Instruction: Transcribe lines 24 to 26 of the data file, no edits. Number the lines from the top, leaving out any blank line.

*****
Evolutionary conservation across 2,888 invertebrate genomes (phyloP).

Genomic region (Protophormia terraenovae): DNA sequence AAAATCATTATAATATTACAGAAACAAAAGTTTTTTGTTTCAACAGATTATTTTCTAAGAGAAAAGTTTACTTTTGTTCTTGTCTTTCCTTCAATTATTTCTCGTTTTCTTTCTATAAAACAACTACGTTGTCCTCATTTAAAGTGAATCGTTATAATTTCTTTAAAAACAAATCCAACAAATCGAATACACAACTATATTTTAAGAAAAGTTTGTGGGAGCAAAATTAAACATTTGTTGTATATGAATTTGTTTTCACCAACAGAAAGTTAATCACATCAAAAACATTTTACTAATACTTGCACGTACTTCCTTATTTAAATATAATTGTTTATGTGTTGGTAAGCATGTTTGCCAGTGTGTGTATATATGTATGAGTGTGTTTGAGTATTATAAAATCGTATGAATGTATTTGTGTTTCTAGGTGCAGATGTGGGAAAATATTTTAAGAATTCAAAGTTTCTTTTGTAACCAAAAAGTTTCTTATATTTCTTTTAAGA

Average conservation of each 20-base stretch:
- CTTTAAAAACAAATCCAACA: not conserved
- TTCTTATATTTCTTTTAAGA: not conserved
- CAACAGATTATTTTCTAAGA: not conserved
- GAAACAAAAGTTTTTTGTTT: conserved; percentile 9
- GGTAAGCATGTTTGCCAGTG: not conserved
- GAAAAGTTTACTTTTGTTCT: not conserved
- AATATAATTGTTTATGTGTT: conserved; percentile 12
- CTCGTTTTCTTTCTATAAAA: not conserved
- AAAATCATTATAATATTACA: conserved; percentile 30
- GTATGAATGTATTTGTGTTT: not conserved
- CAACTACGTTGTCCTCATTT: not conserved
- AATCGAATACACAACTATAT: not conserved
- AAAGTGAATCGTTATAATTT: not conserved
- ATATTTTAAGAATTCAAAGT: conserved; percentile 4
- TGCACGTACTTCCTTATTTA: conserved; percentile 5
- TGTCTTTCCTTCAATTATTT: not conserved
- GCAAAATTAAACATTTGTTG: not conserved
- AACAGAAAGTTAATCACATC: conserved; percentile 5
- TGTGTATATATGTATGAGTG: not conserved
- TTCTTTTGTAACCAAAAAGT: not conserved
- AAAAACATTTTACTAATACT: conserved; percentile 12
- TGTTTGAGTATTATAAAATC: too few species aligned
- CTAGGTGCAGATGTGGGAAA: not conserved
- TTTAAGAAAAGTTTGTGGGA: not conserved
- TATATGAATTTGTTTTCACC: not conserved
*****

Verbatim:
- AAAAACATTTTACTAATACT: conserved; percentile 12
- TGTTTGAGTATTATAAAATC: too few species aligned
- CTAGGTGCAGATGTGGGAAA: not conserved